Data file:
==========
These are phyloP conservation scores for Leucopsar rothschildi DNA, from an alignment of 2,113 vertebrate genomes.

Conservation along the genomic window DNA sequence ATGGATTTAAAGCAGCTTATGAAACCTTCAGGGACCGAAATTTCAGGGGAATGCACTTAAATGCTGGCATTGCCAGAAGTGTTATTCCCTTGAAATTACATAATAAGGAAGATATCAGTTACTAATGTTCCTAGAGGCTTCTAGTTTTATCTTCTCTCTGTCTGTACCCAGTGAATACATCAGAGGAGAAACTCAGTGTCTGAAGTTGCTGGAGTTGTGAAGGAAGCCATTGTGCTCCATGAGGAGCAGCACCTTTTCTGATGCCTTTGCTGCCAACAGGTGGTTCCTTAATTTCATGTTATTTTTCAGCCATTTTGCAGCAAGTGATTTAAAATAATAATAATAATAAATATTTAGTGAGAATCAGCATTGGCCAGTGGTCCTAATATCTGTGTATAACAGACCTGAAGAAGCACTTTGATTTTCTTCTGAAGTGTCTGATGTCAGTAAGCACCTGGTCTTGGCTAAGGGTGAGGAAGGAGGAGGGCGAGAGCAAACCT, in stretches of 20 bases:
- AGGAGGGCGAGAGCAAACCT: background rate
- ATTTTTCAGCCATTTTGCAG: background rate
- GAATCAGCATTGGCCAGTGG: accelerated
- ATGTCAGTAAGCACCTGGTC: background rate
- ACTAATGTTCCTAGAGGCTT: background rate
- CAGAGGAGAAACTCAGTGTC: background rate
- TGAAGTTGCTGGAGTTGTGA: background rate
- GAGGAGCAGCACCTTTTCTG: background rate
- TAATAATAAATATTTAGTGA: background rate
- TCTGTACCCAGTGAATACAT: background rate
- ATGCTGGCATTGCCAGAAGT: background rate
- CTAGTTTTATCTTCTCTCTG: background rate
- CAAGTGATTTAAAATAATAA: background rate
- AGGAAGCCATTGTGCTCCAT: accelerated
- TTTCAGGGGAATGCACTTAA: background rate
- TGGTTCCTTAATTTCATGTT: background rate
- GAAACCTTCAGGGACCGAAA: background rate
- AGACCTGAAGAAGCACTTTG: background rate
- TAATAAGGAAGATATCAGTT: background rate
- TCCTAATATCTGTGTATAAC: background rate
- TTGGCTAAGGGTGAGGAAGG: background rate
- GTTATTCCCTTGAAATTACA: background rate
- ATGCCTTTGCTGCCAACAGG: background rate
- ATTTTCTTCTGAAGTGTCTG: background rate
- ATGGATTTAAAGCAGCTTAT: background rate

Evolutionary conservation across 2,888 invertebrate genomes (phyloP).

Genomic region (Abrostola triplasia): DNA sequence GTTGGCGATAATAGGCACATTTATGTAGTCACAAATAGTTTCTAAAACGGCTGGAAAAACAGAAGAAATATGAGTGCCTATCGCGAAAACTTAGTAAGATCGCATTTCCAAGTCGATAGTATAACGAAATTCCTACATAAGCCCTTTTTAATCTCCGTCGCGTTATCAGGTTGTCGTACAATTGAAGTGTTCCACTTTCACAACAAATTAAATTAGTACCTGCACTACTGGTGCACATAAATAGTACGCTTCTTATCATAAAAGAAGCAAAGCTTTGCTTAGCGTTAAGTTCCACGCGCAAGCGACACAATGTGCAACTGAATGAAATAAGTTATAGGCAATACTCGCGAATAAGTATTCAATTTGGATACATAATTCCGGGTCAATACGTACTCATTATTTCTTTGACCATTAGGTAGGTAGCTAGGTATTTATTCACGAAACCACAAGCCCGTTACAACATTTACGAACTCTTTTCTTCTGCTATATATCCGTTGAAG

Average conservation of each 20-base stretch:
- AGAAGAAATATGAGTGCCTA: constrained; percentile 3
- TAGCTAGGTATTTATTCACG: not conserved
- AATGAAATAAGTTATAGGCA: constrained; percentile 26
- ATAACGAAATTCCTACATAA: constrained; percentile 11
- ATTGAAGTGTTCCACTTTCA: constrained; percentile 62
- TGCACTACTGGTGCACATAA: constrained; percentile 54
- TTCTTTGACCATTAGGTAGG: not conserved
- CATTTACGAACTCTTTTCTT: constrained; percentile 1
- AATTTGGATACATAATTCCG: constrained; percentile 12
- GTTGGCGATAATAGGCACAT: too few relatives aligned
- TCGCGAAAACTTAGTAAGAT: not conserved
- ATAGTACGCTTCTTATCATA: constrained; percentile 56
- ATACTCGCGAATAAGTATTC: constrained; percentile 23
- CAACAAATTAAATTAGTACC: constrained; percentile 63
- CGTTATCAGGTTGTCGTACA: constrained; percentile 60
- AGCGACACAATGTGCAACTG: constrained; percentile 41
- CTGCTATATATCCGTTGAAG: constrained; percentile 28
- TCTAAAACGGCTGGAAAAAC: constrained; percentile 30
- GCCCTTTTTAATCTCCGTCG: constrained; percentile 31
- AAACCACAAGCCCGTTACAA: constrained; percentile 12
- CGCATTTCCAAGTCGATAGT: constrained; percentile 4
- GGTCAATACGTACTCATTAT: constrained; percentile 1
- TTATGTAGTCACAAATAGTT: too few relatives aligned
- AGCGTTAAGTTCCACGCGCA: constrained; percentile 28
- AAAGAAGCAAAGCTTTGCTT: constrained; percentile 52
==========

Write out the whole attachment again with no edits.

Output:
These are phyloP conservation scores for Leucopsar rothschildi DNA, from an alignment of 2,113 vertebrate genomes.

Conservation along the genomic window DNA sequence ATGGATTTAAAGCAGCTTATGAAACCTTCAGGGACCGAAATTTCAGGGGAATGCACTTAAATGCTGGCATTGCCAGAAGTGTTATTCCCTTGAAATTACATAATAAGGAAGATATCAGTTACTAATGTTCCTAGAGGCTTCTAGTTTTATCTTCTCTCTGTCTGTACCCAGTGAATACATCAGAGGAGAAACTCAGTGTCTGAAGTTGCTGGAGTTGTGAAGGAAGCCATTGTGCTCCATGAGGAGCAGCACCTTTTCTGATGCCTTTGCTGCCAACAGGTGGTTCCTTAATTTCATGTTATTTTTCAGCCATTTTGCAGCAAGTGATTTAAAATAATAATAATAATAAATATTTAGTGAGAATCAGCATTGGCCAGTGGTCCTAATATCTGTGTATAACAGACCTGAAGAAGCACTTTGATTTTCTTCTGAAGTGTCTGATGTCAGTAAGCACCTGGTCTTGGCTAAGGGTGAGGAAGGAGGAGGGCGAGAGCAAACCT, in stretches of 20 bases:
- AGGAGGGCGAGAGCAAACCT: background rate
- ATTTTTCAGCCATTTTGCAG: background rate
- GAATCAGCATTGGCCAGTGG: accelerated
- ATGTCAGTAAGCACCTGGTC: background rate
- ACTAATGTTCCTAGAGGCTT: background rate
- CAGAGGAGAAACTCAGTGTC: background rate
- TGAAGTTGCTGGAGTTGTGA: background rate
- GAGGAGCAGCACCTTTTCTG: background rate
- TAATAATAAATATTTAGTGA: background rate
- TCTGTACCCAGTGAATACAT: background rate
- ATGCTGGCATTGCCAGAAGT: background rate
- CTAGTTTTATCTTCTCTCTG: background rate
- CAAGTGATTTAAAATAATAA: background rate
- AGGAAGCCATTGTGCTCCAT: accelerated
- TTTCAGGGGAATGCACTTAA: background rate
- TGGTTCCTTAATTTCATGTT: background rate
- GAAACCTTCAGGGACCGAAA: background rate
- AGACCTGAAGAAGCACTTTG: background rate
- TAATAAGGAAGATATCAGTT: background rate
- TCCTAATATCTGTGTATAAC: background rate
- TTGGCTAAGGGTGAGGAAGG: background rate
- GTTATTCCCTTGAAATTACA: background rate
- ATGCCTTTGCTGCCAACAGG: background rate
- ATTTTCTTCTGAAGTGTCTG: background rate
- ATGGATTTAAAGCAGCTTAT: background rate

Evolutionary conservation across 2,888 invertebrate genomes (phyloP).

Genomic region (Abrostola triplasia): DNA sequence GTTGGCGATAATAGGCACATTTATGTAGTCACAAATAGTTTCTAAAACGGCTGGAAAAACAGAAGAAATATGAGTGCCTATCGCGAAAACTTAGTAAGATCGCATTTCCAAGTCGATAGTATAACGAAATTCCTACATAAGCCCTTTTTAATCTCCGTCGCGTTATCAGGTTGTCGTACAATTGAAGTGTTCCACTTTCACAACAAATTAAATTAGTACCTGCACTACTGGTGCACATAAATAGTACGCTTCTTATCATAAAAGAAGCAAAGCTTTGCTTAGCGTTAAGTTCCACGCGCAAGCGACACAATGTGCAACTGAATGAAATAAGTTATAGGCAATACTCGCGAATAAGTATTCAATTTGGATACATAATTCCGGGTCAATACGTACTCATTATTTCTTTGACCATTAGGTAGGTAGCTAGGTATTTATTCACGAAACCACAAGCCCGTTACAACATTTACGAACTCTTTTCTTCTGCTATATATCCGTTGAAG

Average conservation of each 20-base stretch:
- AGAAGAAATATGAGTGCCTA: constrained; percentile 3
- TAGCTAGGTATTTATTCACG: not conserved
- AATGAAATAAGTTATAGGCA: constrained; percentile 26
- ATAACGAAATTCCTACATAA: constrained; percentile 11
- ATTGAAGTGTTCCACTTTCA: constrained; percentile 62
- TGCACTACTGGTGCACATAA: constrained; percentile 54
- TTCTTTGACCATTAGGTAGG: not conserved
- CATTTACGAACTCTTTTCTT: constrained; percentile 1
- AATTTGGATACATAATTCCG: constrained; percentile 12
- GTTGGCGATAATAGGCACAT: too few relatives aligned
- TCGCGAAAACTTAGTAAGAT: not conserved
- ATAGTACGCTTCTTATCATA: constrained; percentile 56
- ATACTCGCGAATAAGTATTC: constrained; percentile 23
- CAACAAATTAAATTAGTACC: constrained; percentile 63
- CGTTATCAGGTTGTCGTACA: constrained; percentile 60
- AGCGACACAATGTGCAACTG: constrained; percentile 41
- CTGCTATATATCCGTTGAAG: constrained; percentile 28
- TCTAAAACGGCTGGAAAAAC: constrained; percentile 30
- GCCCTTTTTAATCTCCGTCG: constrained; percentile 31
- AAACCACAAGCCCGTTACAA: constrained; percentile 12
- CGCATTTCCAAGTCGATAGT: constrained; percentile 4
- GGTCAATACGTACTCATTAT: constrained; percentile 1
- TTATGTAGTCACAAATAGTT: too few relatives aligned
- AGCGTTAAGTTCCACGCGCA: constrained; percentile 28
- AAAGAAGCAAAGCTTTGCTT: constrained; percentile 52